http://ryanspoon.com/blog/2011/04/03/my-response-to-mark-cubans-does-espn-com-have-a-twitter-problem/

    But in summary:

    In short, ESPN does not have a Twitter problem. Like all other media networks, they have a Twitter opportunity. ESPN has a tremendous brand, a powerful promotional platform, and 100s of great personalities who can together leverage social media to enhance the ESPN.com experience. Here are three ways to get there:

    1. Solve Finding & Promotion.

    The primary problem is that big publishing networks like ESPN have big networks of writers / personalities. That creates a serious problem in finding and following the relevant personalities.

    I am a paying ESPN Insider Subscriber. ESPN knows explicitly and implicitly that I like the Red Sox, Patriots, and Celtics – and I visit ESPN Boston. But this the ESPN Boston homepage and there is no promotion (let alone mention) of the writers I should follow on Twitter / Facebook. I should be able to subscribe instantly to all related writers.

    Other ideas:

    - ESPN.com/twitter should list out Twitter handles by popularity, team, relevance, etc
    - ESPN personalities should have Twitter pages that promote other personalities and/or ESPN.com/twitter
    - ESPN should build and promote Twitter lists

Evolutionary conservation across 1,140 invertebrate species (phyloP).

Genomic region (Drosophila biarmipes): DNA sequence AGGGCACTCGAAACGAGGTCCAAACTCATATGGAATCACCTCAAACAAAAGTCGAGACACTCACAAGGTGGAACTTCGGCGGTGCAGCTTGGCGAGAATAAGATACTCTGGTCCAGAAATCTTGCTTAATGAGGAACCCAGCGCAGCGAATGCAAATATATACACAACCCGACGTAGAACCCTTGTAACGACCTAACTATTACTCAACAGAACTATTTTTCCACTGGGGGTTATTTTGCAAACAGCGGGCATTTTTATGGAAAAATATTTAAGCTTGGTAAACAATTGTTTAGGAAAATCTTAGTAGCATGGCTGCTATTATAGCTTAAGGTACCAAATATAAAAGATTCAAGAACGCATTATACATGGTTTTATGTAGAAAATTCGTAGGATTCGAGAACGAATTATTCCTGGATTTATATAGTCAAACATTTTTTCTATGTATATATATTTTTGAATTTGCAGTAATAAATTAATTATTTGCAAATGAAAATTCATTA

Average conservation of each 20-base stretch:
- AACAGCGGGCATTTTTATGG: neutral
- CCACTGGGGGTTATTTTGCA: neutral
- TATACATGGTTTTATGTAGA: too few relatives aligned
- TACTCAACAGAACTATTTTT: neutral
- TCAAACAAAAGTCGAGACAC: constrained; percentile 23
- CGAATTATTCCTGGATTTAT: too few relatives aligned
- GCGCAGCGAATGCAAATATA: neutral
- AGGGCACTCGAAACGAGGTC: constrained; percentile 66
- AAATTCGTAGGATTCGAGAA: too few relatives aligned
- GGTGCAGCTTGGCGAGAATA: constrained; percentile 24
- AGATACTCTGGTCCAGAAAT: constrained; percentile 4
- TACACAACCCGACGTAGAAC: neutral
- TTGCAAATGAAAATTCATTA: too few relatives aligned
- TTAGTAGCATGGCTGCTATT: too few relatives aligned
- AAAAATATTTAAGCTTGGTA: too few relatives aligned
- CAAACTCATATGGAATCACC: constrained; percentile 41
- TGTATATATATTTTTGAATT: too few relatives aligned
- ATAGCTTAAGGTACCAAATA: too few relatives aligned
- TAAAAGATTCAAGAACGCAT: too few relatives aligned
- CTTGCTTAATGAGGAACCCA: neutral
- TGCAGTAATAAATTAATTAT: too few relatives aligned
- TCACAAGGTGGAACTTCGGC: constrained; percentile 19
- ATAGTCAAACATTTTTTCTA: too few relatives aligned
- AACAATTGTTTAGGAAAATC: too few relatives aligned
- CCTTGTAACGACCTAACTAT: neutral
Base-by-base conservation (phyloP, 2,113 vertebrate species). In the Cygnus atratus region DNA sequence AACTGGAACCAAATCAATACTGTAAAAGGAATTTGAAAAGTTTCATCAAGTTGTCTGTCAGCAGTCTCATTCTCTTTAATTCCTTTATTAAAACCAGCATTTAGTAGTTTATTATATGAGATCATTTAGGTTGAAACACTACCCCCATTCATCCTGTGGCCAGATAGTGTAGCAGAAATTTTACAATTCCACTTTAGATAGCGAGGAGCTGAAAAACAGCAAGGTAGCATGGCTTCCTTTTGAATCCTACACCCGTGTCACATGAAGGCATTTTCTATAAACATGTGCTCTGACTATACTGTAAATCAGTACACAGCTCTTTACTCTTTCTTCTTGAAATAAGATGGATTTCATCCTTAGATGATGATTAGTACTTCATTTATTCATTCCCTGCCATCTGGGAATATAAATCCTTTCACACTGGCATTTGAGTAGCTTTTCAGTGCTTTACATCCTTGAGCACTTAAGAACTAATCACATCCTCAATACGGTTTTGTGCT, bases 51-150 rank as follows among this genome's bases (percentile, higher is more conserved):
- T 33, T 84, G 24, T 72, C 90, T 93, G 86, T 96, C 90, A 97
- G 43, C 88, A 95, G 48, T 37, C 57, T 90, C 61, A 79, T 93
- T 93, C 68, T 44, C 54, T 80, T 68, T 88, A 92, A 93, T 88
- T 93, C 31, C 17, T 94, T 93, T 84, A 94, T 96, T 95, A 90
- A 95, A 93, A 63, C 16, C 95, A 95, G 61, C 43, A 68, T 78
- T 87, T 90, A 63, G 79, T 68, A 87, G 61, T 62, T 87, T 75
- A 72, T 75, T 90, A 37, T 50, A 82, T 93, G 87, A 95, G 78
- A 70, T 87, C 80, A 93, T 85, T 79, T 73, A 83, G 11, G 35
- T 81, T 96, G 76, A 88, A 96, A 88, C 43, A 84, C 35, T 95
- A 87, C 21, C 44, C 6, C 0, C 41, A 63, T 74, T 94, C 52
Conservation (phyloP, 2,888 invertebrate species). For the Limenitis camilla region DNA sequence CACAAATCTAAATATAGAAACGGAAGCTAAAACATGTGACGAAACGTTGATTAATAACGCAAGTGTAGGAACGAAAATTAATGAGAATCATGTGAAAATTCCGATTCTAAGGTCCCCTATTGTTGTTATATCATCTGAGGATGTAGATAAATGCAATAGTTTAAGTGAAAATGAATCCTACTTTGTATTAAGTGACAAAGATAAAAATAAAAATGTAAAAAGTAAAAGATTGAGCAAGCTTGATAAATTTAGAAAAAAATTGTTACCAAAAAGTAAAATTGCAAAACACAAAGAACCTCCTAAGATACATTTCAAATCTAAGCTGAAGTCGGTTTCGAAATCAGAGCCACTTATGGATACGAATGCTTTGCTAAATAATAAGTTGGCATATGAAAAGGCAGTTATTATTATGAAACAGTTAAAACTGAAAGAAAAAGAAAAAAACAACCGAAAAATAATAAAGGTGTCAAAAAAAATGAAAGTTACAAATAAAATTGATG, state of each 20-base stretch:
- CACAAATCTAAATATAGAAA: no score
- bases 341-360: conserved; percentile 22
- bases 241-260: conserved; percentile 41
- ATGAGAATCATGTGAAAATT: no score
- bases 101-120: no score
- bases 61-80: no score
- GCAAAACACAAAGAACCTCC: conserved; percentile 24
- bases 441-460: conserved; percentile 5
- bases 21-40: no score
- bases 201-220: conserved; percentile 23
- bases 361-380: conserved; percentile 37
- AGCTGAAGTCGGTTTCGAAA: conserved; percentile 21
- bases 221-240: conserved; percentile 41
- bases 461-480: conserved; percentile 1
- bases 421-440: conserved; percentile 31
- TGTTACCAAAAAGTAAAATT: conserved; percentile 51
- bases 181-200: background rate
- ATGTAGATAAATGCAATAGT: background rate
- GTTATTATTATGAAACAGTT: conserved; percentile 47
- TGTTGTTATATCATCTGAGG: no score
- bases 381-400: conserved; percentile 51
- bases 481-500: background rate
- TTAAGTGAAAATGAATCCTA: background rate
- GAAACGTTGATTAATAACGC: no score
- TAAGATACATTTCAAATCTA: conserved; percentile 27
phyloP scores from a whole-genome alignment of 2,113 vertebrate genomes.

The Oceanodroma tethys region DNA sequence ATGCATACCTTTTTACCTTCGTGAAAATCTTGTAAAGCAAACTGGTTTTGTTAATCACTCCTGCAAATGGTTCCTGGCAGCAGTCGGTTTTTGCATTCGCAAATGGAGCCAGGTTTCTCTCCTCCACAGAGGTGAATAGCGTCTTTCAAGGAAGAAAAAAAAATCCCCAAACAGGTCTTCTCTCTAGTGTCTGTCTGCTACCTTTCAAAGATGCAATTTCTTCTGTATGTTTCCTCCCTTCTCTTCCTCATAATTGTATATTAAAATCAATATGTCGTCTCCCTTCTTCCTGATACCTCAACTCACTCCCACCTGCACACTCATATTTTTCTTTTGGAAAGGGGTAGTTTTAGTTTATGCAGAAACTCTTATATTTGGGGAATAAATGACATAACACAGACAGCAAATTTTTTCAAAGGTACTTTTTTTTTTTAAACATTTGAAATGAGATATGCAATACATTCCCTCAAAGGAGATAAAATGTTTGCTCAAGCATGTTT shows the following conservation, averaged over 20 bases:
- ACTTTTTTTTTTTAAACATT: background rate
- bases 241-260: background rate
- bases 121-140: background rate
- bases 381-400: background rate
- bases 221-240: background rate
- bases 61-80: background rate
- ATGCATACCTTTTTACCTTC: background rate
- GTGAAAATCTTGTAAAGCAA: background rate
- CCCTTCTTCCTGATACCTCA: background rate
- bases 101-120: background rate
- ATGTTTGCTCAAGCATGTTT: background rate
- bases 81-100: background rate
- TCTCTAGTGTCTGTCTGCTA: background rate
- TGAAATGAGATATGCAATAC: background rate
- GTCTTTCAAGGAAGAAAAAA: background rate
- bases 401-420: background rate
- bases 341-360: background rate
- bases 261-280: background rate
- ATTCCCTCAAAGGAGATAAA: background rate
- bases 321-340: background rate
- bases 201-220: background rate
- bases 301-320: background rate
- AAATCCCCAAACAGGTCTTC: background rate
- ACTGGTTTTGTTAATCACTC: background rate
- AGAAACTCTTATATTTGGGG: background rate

- Articles on ESPN should promote writer’s Twitter handles (this would be a good example of In the River marketing right?)

    2. Ensure an On-brand Voice (not uniform – But on-brand).

    A couple things to get out the way:
    - we are following these writers primarily because of their expertise… that is because:
    - there are very few personalities like Bill Simmons
    - therefore, there is a difference between their professional and personal Twitter accounts (or habits)

    So publishing networks who promote their writers should ensure a consistent voice. This does NOT mean that ESPN writers should all engage similarly (Bill Simmons and Buster Olney are both great and very, very different). But it does mean that ESPN should make sure that their personalities are engaging appropriately and on-brand on Twitter…. just as they do within ESPN.com articles.

    For every Buster Olney, Colin Cowherd, and Bill Simmons – there is a Jemele Hill. Here Twitter description is: “Jemele Hill is an ESPN columnist and television analyst. I tweet a lot. If you don’t like it, keep it to yourself! “. Now Jemele may be a great reporter and sports thinker, but she is annoying on Twitter (sorry). She often posts dozens of times an hour on subjects irrelevant to sports and ESPN. But she has 40,000+ followers and affects how we think about ESPN (and their writers’) roles in social media.

    Give me more Buster Olneys to follow. I’ll appreciate the writers more. I’ll visit ESPN more. And I’ll appreciate the brand more.